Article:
Camille Darrell grew up in Leavenworth, Kansas, a town of not much significance except the enormous federal prison. She thought little of her future or what she would need to get there. She opted for Union College simply because it was closer than other Adventist colleges and many of her friends were going. The future unnerved her a bit because of its uncertainty.

Union has changed all that.

In May, Darrell will graduate with a degree in business with emphases in marketing and management, and the knowledge that her experiences will make her a valuable employee anywhere God leads.

She now approaches life with the confidence of one who has already stepped out of her comfort zone many times through on- and off-campus internships, leadership opportunities and a willingness to try new things. Those experiences helped Darrell become a highly-sought employee by building skills she might not have naturally learned in the classroom such as leadership, communication, creativity and grit.

Over the last two summers, she completed two internships at Florida Hospital in Orlando. Excited about the marketing face of business, she couldn’t wait to experience a world-class marketing team. Even more, she worked in areas she—and most students like her—scarcely think of, such as supply-chain decisions, office dynamics and the Florida humidity.

“You learn quickly out there what you need to know and what you wish you knew better,” said Darrell. “There are no failed experiences if you learn from them, even if you simply learn what you don’t want to do for the rest of your life. Disappointment doesn’t mean failure.”

Quite the contrary, disappointment can turn into additional experience.

Last school year, Darrell looked forward to another season as a Union Warriors basketball player. But not enough women tried out and Union had to cancel the season. Rather than wallow in frustration and disappointment, Darrell embraced a position at Union’s Integrated Marketing Communications office.

“Sure, I was sad about the lost season,” she said. “But Union taught me to make everything a learning experience.” Darrell laughed at how like a marketing person she already sounds. “I know it sounds like talking points, but it’s real. Union taught me how experience outweighs disappointment.” In her new position, she put her classroom education to work, conducting focus groups to help the college’s marketing efforts. She continues to learn and help with social media and manage the office.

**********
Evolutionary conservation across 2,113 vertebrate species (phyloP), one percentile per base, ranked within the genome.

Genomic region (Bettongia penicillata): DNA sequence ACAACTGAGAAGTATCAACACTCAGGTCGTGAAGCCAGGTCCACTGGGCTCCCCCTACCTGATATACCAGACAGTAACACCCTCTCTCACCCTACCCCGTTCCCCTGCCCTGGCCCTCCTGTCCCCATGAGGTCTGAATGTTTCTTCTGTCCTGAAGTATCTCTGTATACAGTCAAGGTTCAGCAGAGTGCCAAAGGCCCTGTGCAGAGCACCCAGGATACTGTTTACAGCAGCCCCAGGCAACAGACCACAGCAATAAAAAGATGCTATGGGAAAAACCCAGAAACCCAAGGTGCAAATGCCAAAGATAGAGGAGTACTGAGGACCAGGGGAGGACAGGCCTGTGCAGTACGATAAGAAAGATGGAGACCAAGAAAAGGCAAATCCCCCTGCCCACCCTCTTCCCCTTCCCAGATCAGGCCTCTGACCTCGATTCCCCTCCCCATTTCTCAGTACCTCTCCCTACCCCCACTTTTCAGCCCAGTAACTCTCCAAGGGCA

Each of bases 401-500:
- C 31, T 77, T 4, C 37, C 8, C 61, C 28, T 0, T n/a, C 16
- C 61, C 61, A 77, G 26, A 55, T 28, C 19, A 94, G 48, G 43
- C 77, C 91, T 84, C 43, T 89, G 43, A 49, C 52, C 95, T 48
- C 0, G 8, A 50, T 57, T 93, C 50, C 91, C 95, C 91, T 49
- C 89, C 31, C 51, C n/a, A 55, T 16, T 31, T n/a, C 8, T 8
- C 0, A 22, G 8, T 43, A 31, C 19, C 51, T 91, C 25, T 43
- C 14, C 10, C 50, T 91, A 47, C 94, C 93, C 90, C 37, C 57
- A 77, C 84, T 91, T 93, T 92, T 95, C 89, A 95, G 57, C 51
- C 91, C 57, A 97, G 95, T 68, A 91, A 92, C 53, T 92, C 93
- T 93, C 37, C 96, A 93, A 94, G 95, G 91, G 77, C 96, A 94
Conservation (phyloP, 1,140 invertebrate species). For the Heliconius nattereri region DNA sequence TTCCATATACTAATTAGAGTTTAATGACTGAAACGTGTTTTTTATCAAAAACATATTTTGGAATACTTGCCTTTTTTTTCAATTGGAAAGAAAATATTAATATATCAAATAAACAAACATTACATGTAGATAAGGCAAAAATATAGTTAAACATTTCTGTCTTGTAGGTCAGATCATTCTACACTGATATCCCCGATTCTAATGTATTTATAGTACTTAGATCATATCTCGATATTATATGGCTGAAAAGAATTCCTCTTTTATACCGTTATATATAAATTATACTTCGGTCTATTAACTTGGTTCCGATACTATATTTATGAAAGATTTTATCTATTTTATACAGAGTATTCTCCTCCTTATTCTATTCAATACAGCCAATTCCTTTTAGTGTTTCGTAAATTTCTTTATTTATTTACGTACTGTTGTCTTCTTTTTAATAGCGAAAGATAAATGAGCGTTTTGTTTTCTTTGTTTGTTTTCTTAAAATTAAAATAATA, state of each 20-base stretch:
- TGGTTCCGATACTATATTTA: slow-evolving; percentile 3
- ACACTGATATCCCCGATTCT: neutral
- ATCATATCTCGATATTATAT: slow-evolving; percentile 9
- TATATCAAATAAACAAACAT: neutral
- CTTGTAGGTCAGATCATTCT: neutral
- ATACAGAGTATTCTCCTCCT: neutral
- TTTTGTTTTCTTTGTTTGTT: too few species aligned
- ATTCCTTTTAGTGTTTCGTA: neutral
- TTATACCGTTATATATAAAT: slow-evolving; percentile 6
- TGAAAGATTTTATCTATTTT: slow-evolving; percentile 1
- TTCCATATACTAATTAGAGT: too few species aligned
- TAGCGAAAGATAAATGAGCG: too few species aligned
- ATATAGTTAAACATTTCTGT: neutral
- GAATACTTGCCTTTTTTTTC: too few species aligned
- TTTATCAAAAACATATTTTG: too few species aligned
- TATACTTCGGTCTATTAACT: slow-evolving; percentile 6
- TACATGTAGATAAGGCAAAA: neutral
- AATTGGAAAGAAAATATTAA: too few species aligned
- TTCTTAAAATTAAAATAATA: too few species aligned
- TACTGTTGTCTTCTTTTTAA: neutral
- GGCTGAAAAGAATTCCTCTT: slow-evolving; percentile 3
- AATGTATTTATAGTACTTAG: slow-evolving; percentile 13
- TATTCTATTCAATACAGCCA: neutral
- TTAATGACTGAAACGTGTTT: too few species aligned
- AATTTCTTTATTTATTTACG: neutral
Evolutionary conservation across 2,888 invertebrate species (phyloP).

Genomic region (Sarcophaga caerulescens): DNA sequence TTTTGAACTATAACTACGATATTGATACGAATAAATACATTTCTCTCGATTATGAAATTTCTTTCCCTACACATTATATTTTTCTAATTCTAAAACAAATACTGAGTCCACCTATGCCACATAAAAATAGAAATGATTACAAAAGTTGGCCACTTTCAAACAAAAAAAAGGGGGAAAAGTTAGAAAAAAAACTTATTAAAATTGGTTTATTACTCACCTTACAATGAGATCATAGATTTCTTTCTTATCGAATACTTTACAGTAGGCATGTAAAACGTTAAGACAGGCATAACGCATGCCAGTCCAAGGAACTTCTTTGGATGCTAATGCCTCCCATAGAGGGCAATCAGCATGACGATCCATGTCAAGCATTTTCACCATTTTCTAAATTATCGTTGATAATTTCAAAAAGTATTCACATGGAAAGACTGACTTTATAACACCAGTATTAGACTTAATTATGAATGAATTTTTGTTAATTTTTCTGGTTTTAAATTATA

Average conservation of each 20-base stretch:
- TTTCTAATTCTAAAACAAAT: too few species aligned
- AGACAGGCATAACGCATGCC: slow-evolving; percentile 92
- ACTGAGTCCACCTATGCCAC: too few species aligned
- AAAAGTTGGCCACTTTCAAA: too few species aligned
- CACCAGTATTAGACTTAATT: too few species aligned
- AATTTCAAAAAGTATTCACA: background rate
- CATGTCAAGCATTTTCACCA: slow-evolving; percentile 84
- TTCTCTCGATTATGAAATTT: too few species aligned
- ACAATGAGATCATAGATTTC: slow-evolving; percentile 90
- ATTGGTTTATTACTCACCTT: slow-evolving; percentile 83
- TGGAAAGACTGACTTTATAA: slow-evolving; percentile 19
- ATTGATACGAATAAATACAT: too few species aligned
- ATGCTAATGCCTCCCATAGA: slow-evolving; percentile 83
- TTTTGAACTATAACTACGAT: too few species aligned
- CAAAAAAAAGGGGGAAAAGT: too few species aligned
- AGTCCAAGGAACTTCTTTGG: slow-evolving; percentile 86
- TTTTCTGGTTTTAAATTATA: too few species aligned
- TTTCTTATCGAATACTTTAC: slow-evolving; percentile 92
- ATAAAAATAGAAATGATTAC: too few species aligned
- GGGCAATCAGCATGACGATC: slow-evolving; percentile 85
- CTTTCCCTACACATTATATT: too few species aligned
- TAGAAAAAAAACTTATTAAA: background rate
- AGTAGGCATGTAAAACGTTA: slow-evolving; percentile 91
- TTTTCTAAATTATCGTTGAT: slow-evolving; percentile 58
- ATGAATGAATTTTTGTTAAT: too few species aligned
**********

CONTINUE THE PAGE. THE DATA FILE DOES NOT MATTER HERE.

“I love how the longer I work, the more trust my coworkers have in me.” None of this experience would have happened had she spent the year working on her free throws.

“I really love being on the creative end of Union’s marketing, having already experienced the receiving end.”

Just as vital to Darrell’s education is club activity. She not only serves as communication director for the very popular Business Club, but she also served as club president for the Warriors Fan Club for two years. The purpose of the club is to encourage support for the school’s varsity sports players and teams. In two years, she more than doubled the number of members.

“Many studies show that employers are not looking for graduates with specific technical skills,” said Dr. Frankie Rose, Union’s vice president for Academic Administration. “They want employees who can solve problems, communicate effectively, work on a team and won’t give up. We strive to teach those skills in the classroom and through internships, campus leadership positions and other extracurricular work experience.”

Rose believes every student should seek out experiences as Darrell did. “Union strives for each student to become a highly-sought graduate by creating experiences for them to develop the skills employers want,” he said. “That’s one thing that makes the Union experience special.”

Mike Mennard is a freelance writer and musician in Lincoln, Nebraska.